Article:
A cholera outbreak is threatening South Sudan’s children in the latest blow to a country already teetering on the brink of all-out crisis amid incessant fighting and mass displacement, the United Nations Children’s Fund (UNICEF) has reported.
According to the UN agency, eighteen people, including two children under the age of five, have already died from the disease with the first case reported on 27 May at the Protection of Civilians (PoC) site in Juba, the young nation’s capital. Since then, 170 suspected cases have been reported inside the site and in villages across Central Equatoria State.
“Up to 5,000 children under five are at risk of dying from cholera unless urgent action is taken to contain this threat,” UNICEF Representative in South Sudan, Jonathan Veitch, warned in a press release issued yesterday.
South Sudan’s ongoing conflict began in December 2013 and has been marked by brutal violence against civilians and deepening suffering across the country. Some 120,000 people are sheltered in UN compounds there while United Nations estimates that the number of people in need for 2015 will include an anticipated 1.95 million internally displaced persons and a projected 293,000 refugees.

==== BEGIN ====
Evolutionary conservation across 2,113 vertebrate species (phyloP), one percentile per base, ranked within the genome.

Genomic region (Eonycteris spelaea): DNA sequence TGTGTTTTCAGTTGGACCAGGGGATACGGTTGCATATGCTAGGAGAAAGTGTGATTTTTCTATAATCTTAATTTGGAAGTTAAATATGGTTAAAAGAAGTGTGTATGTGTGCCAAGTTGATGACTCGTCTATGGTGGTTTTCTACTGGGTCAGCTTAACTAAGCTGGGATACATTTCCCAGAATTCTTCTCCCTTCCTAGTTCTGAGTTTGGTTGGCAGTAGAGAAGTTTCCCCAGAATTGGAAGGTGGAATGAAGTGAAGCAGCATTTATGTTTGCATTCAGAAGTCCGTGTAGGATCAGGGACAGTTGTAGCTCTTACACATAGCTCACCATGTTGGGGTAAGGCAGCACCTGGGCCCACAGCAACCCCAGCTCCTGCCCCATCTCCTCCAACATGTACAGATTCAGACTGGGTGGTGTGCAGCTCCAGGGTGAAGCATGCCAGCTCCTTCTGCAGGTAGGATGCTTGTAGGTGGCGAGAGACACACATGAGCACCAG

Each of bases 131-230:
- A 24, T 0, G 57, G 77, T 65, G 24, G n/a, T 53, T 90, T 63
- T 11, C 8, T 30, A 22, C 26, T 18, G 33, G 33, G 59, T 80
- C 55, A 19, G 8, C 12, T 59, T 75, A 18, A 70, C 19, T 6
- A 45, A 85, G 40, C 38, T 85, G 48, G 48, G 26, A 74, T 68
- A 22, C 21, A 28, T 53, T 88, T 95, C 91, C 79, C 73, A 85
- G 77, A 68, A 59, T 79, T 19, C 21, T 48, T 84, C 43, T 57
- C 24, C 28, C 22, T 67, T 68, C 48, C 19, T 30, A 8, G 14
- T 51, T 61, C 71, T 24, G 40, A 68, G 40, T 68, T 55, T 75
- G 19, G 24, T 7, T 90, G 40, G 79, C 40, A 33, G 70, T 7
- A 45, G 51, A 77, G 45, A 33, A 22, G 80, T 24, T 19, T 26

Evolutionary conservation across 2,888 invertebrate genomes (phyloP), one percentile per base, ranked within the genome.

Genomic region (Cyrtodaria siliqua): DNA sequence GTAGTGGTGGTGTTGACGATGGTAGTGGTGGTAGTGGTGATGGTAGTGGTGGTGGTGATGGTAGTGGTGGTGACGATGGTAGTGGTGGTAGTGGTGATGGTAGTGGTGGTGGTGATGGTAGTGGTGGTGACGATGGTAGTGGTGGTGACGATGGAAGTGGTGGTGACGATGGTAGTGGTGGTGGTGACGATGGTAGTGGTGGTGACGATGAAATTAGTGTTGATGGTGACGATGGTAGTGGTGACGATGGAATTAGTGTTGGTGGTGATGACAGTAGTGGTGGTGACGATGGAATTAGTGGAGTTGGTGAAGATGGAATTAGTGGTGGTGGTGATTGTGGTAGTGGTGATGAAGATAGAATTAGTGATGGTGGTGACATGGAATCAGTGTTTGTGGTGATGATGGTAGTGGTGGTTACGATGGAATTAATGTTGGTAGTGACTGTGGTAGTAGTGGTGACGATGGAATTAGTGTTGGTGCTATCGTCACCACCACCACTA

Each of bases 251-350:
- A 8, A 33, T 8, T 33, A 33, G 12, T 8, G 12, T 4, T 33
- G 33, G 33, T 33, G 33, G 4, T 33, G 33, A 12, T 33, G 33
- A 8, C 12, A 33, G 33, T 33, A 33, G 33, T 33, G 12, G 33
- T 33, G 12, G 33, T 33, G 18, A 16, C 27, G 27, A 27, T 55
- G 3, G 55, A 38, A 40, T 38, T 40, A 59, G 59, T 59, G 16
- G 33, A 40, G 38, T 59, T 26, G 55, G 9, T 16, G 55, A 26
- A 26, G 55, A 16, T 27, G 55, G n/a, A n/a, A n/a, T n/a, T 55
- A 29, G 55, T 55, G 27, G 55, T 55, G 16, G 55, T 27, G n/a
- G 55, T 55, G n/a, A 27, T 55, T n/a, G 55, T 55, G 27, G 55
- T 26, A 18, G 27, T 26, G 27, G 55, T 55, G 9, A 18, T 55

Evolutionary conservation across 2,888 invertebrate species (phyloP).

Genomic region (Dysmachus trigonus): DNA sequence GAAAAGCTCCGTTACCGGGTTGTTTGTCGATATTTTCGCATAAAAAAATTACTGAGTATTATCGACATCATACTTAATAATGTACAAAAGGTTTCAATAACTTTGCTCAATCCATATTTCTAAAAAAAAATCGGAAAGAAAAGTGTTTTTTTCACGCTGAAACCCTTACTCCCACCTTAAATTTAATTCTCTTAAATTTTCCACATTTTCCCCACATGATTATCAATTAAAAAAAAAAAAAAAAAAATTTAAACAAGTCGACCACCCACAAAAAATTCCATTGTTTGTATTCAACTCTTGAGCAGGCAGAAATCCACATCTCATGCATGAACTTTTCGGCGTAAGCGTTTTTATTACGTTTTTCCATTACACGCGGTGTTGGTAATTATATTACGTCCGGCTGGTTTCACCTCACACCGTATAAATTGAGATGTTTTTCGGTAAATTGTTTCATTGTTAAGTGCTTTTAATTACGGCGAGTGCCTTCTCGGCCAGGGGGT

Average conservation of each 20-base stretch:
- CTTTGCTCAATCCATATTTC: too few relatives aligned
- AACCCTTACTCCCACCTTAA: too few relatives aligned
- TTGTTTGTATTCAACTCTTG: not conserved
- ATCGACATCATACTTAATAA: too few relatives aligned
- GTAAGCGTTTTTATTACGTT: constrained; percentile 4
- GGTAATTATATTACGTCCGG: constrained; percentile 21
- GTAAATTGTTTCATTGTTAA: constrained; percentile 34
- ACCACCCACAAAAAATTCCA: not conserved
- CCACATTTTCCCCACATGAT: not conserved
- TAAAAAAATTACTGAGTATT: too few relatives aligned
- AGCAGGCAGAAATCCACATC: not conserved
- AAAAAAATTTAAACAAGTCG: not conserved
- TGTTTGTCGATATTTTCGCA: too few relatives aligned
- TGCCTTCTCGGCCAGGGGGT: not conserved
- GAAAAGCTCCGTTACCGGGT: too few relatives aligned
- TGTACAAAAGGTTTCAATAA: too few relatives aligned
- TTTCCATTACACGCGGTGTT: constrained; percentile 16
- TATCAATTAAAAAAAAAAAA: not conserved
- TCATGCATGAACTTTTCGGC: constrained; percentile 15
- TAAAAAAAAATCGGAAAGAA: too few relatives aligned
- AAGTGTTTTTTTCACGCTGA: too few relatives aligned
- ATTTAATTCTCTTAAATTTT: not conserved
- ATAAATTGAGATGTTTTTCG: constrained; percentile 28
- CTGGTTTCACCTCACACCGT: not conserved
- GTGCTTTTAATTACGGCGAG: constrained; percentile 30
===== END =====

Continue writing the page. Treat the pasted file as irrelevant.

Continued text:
As the fighting has worsened and pushed increasing numbers of people out of their homes and into overcrowded camps and settlements, often without access to clean water and in poor hygiene conditions, the risk of disease and epidemics has only grown. A cholera outbreak in May 2014 already claimed 167 lives before it was brought under control by the Government and UN partners.
Currently, UNICEF is engaged in a series of urgent interventions aimed at increasing awareness on how to prevent, detect and treat cholera while social mobilizers are conducting a door-to-door campaign to provide lifesaving information to vulnerable communities. In order to maintain these efforts, the agency is appealing for $4.6 million to fund an emergency cholera response for the next six months.
“It is deplorable that such an easily preventable disease could destroy so many young lives,” Mr. Veitch continued. “UNICEF is working with communities and health facilities to prevent further loss of life but we are running out of funds to stop this.”